Pharmacy's Cost Saving Plan Finder Aims to Decrease Patient Nonadherence

APRIL 24, 2018
Cost is a barrier to nonadherence, that's a no-brainer. While medication adherence can be classified as intentional (e.g., concern about a side effect, distrust of medication) or nonintentional (e.g., forgetting to take a medication, disease impedance), the cost can be thrown under both categories. Patients may not be able to pay for the medication, and intentionally not buy it, but they may want it, though regarding cost-of-living immediacy (e.g., rent, gas, food) it can quickly fall towards the bottom of priorities.
 
CVS recognizes this issue, and wants to make it easier to be transparent with patients on getting the best drug for the cost to the patient. At least that is what they are announcing with their new programs to help patients save money. The recently rolled out "CVS Pharmacy Rx Savings Finder" is to be used by pharmacists to help evaluate patients' medications, identify cost saving opportunities, and reduce out-of-pocket expenditures.1
 
This works through a process where several factors are evaluated:
  • Is the prescribed medication on the patient's formulary, and lowest cost agent available?
  • Are available lower-cost medications covered, such as a generic or therapeutic alternative?
  • Can money be saved with a 90-day supply versus a 30-day supply?
  • What other cost-saving measures can be applied if nothing else works?
CVS is also looking to expand services to providers using their PBM by allowing them to see costs at the point-of-prescribing, to alert them of how much the dug may cost, and if there are better options. I am unsure how large this rollout will be, and if it is built into a user interface readily accessible to providers to make it easy to use. My biggest gripe over the years, and comments by providers I've talked to, has usually been that they just don't know how much the drug they are prescribing will cost. The other issue being tackled includes rebates at the point of sale through negotiated contracts with pharma, and other organizations. These will hopefully reduce costs for patients as well.
 
In a statement, Thomas Moriarty, Chief Policy and External Affairs Officer at CVS said, "Today's consumers are faced with higher prescription drug prices than ever before, and many of them are now paying for a larger share of their prescription drug costs out of their own pockets at the pharmacy counter, due to growth in high deductible health plans. Until now, patients haven't had the appropriate tools available to them to help them manage these costs. To address this, CVS Health is giving expanded tools to patients, prescribers, and pharmacists so they can evaluate prescription drug coverage in real time and identify lower cost alternatives. We are committed to finding the right drug at the lowest possible cost for patients to ensure they are able to access, and stay on the medications they need. That's our promise."2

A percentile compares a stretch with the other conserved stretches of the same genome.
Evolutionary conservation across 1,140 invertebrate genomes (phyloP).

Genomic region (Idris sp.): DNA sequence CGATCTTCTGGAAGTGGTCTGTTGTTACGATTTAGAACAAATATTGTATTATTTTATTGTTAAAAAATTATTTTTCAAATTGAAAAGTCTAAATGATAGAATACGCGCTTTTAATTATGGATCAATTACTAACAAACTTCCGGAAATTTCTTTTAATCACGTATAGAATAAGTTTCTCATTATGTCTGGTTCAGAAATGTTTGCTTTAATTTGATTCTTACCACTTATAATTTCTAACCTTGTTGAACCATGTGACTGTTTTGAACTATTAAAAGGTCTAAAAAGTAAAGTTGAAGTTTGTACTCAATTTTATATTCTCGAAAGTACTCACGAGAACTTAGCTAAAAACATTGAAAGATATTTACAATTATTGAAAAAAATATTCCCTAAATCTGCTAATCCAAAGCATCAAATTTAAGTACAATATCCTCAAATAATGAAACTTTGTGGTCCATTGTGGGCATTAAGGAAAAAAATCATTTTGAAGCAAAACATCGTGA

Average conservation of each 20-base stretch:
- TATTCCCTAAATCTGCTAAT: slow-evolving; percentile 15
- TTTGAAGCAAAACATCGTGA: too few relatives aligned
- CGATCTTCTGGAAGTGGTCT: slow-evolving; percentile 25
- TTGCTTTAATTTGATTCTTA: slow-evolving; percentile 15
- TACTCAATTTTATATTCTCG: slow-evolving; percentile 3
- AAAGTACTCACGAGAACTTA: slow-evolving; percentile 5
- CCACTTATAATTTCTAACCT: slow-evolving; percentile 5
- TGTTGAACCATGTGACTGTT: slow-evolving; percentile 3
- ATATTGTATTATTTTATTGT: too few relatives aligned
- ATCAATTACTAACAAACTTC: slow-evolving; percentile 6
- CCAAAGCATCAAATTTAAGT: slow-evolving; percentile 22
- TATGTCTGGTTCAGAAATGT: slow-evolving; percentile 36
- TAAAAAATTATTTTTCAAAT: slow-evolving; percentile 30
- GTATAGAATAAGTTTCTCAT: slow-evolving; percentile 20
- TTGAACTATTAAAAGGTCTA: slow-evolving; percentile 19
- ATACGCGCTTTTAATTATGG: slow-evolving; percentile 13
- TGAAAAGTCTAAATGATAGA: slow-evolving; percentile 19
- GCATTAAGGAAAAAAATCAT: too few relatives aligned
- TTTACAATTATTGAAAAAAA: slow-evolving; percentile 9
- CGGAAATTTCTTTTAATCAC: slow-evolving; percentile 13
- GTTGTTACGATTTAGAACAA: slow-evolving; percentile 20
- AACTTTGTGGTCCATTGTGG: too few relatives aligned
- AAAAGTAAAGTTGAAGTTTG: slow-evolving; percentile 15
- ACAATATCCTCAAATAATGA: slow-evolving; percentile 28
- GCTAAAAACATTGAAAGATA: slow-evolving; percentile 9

But the picture is more complex. Take for the instance, a recent research letter published in the Journal of the American Medical Association this past March. Looking through the reimbursement data from CVS and comparing to the national average retail price, they looked to see what claims costs were like for patients co-pays.3 Their results demonstrated that there were substantial differences in retail price and co-pays for patients, with the 9.5 million claims evaluated showing 2.2. million had overpayments for generic drugs. Couple this issue with the so-called 'gag clauses' that limit pharmacist discussion of drug prices with patients, and you can see the concern that has arisen regarding cost transparency for patients in the past few years. 
 
At the end of the day, it was inevitable for CVS to take this upon themselves to avoid concerns that they are marking up drug costs beyond reasonable amounts, and causing drug-related nonadherence issues among their customers. Now their process seems reasonable, but there may be a few gray areas. In the case of their last option, where they look for alternative cost-saving measures, will they enlist companies like GoodRx or Blink Health or other drug coupon/cost saving companies? Would they look into pharmaceutical discount programs for patients that meet the cut-off? These are questions that remain unanswered at this time, though I think this is a step in the right direction.
 
References
  1. Helping Patients Maximize Prescription Benefits and Save Money. CVS Health website. https://cvshealth.com/thought-leadership/helping-patients-maximize-prescription-benefits-and-save-money. Created April 11, 2018. Accessed April 24, 2018.
  2. CVS Health Fights Back on High Cost Drugs by Launching Industry's Most Comprehensive Approach to Saving Patients Money [news release]. Woonsocket, RI. CVS News Room. April 11, 2018. https://cvshealth.com/newsroom/press-releases/cvs-health-fights-back-high-cost-drugs-launching-industrys-most-0. Accessed April 24, 2018.
  3. Van nuys K, Joyce G, Ribero R, Goldman DP. Frequency and Magnitude of Co-payments Exceeding Prescription Drug Costs. JAMA. 2018;319(10):1045-1047.


Timothy Aungst, PharmD
Timothy Aungst, PharmD
Timothy Dy Aungst, PharmD, is an associate professor of pharmacy practice at MCPHS University. He graduated from Wilkes University Nesbitt School of Pharmacy and completed a PGY-1 Pharmacy Practice Residency at St. Luke's University Hospital, and then a Clinical Geriatric Fellowship at MCPHS University. He is passionate about the rise of technology in health care and its application to pharmacy. He has published primarily on the role of mobile technology and mHealth, and made multiple national and international presentations on those topics. He blogs at TheDigitalApothecary.com, and you can find him on Twitter @TDAungst.
SHARE THIS
3